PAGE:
Paraphrasing and Reading

While you may think of paraphrasing as something you do only when you write papers, paraphrasing, or translating the author's ideas into your own words, is actually an essential reading skill. After all, when we really want to understand something, we paraphrase it.

Think about it. Even if you are just reading instructions for how to construct a simple, three-shelf bookcase, you are likely to paraphrase. The directions might say "Place board 1 at a right angle to board 2," and you say to yourself, "This board goes on the corner of this one." What you've done is automatically paraphrase, or re-word, the directions to make sure you understand them. That, in a nutshell, is the whole point of paraphrasing.

Why Reading and Paraphrasing go Hand in Hand

Paraphrasing while reading isn't just essential to concrete tasks like putting book shelves together. It's critical for every kind of reading you do. Paraphrasing acts as a comprehension check. If you can paraphrase what you've read, you have understood the material. And make no mistake, if you don't paraphrase, it's easy to deceive yourself on that score. When the author's words are right in front of your eyes, you can convince yourself you've understand their meaning. But if you take those words away and can't recap what they say in words of your own, guess what, you haven't really understood the author's message.

And that's not something you want to find out right before a test. You need to know that while you are reading, so you can

  1. re-read the passage more slowly
  2. mark it for a later re-reading or
  3. ask someone for help understanding the author’s words.

Equally important, paraphrasing gives your brain a chance to store what you have learned from your reading in long-term memory. While you are looking for word substitutes that allow you to paraphrase, your brain is re-processing what you have just read.

It's the double processing of new information that makes paraphrasing such a useful learning strategy with three important benefits:

  1. It forces you to re-think and, therefore, better understand the material.
  2. It tells you when you have not fully understood what you have read.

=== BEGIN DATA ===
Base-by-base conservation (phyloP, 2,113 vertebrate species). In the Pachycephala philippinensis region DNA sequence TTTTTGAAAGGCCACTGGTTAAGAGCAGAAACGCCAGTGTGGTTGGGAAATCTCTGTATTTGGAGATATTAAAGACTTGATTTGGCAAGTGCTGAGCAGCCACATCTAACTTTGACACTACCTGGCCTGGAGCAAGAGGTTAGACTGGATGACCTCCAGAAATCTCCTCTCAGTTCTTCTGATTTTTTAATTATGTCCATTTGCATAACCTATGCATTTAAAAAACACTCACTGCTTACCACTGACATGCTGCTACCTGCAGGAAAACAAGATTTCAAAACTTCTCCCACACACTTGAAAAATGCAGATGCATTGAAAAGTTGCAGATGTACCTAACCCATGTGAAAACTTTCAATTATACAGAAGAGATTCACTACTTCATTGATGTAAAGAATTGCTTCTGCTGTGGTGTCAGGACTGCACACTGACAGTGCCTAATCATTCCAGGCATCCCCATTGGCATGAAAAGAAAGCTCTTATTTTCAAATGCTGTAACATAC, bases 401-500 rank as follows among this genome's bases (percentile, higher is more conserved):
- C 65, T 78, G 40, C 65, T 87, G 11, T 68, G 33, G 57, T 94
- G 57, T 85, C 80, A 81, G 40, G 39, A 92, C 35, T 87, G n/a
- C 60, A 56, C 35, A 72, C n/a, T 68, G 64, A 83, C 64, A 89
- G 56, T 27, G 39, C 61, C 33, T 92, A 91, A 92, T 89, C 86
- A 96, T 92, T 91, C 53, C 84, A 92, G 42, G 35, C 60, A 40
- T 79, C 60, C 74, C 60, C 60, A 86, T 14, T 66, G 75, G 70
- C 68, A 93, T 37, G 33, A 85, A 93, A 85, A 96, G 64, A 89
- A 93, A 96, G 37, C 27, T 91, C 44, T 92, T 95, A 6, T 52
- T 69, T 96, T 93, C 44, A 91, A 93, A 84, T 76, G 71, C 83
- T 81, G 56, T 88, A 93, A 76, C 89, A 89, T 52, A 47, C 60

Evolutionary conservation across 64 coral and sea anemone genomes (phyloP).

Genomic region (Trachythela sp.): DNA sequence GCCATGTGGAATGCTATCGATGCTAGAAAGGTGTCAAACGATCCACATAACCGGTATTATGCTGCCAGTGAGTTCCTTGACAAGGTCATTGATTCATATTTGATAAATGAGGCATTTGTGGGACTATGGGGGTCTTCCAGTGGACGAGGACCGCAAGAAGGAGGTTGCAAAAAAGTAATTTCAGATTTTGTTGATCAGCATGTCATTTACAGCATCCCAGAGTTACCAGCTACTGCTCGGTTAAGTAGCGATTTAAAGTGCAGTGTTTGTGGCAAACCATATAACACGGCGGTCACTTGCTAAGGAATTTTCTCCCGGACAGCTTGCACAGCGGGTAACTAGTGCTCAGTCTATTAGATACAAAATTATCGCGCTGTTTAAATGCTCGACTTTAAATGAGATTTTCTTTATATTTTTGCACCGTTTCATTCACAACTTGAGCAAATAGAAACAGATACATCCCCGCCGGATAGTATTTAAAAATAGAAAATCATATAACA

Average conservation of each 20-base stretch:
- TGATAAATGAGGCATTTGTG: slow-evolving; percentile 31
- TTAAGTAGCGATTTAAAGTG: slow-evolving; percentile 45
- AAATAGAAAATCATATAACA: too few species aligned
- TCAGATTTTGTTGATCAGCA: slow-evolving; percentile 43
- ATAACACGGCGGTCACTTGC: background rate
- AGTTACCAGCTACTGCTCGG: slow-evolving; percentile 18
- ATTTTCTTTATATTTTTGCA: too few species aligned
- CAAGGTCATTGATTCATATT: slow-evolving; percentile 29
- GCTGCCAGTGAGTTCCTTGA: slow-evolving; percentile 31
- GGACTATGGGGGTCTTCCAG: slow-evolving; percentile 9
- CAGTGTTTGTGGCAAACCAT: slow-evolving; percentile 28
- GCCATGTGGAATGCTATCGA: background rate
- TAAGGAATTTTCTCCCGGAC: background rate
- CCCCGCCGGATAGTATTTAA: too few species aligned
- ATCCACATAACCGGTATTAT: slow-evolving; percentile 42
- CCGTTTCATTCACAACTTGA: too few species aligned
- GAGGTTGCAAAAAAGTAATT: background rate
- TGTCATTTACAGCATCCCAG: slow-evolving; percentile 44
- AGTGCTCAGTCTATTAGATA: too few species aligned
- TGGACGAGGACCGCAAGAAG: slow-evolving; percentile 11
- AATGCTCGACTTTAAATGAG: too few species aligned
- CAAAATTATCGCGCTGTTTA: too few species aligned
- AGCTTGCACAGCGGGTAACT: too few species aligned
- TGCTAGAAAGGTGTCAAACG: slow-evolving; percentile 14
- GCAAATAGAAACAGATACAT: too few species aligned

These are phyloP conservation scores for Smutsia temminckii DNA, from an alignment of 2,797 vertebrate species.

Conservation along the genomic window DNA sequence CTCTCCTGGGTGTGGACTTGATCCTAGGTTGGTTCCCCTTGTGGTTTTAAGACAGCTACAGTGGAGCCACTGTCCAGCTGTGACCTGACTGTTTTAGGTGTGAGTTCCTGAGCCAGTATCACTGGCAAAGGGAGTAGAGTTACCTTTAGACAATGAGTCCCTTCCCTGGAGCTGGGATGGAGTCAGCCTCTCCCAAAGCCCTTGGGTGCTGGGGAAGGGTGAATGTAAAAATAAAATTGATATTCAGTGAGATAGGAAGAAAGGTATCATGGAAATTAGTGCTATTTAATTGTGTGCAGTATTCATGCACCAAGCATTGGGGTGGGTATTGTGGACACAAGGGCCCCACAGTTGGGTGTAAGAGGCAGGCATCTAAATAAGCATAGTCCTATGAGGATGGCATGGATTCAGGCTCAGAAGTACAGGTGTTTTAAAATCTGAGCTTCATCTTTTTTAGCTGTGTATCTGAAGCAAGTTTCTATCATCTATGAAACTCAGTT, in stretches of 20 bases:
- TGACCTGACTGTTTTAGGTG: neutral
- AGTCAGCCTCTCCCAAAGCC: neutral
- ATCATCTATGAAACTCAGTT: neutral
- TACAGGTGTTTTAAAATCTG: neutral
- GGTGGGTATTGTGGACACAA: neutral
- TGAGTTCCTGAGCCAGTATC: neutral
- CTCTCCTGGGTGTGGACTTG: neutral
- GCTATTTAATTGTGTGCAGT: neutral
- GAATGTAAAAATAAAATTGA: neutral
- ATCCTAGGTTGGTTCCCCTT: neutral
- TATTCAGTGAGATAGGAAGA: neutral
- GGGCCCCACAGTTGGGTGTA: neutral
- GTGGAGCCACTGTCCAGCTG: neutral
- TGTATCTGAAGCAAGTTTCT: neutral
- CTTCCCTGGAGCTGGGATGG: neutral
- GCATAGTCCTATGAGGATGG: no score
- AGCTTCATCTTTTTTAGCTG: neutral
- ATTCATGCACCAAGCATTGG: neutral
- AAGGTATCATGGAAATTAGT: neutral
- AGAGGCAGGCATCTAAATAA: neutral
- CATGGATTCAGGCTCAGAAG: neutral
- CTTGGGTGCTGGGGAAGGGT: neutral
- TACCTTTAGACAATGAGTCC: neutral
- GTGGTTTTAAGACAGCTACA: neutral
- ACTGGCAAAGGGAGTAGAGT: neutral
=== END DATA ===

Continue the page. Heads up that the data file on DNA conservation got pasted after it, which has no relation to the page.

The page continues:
3. It acts as a memory booster, giving your brain the time to store new information in long-term memory.

Accurate and Inaccurate Paraphrases

An accurate paraphrase has to change the words, but it can't alter the meaning. Look at the examples of paraphrasing that follow and note how the first one distorts the original meaning while the second stays true to the original.

Original: When we are in our twenties, we are confronted with the task of learning how to behave in a world of new responsibilities and demands. This task is very different from the goal of our thirties, when many of us have to take responsibility not just for ourselves but also for other people. [Source: Santos. Life Changes, p42]

Paraphrase a: As we age, we have to learn how to function as adults, which means taking responsibility for other people who cannot help themselves and who need our assistance.

Paraphrase b: Once we reach our twenties, we have to learn how to take responsibility for ourselves, but in our thirties, our responsibilities extend to other people as well.

Paraphrase a is incorrect because it makes the opening phrase more general than it is in the original. The original text focuses on what happens in our twenties and thirties. It excludes other times in our life.

Paraphrase a also distorts the original both in terms of content and relationships. The original text talks about first taking responsibility for ourselves, then for other people. Paraphrase a focuses only on the second task of growing up and taking responsibility for others. The original text, however, describes a two-step process, where we first take responsibility for ourselves and then for others.

Paraphrasing Tip: When you want to paraphrase, think about the relationships between the words before you look for word substitutes. Understanding the relationships can make finding replacements easier.

Last update of this page: Feb. 27, 2014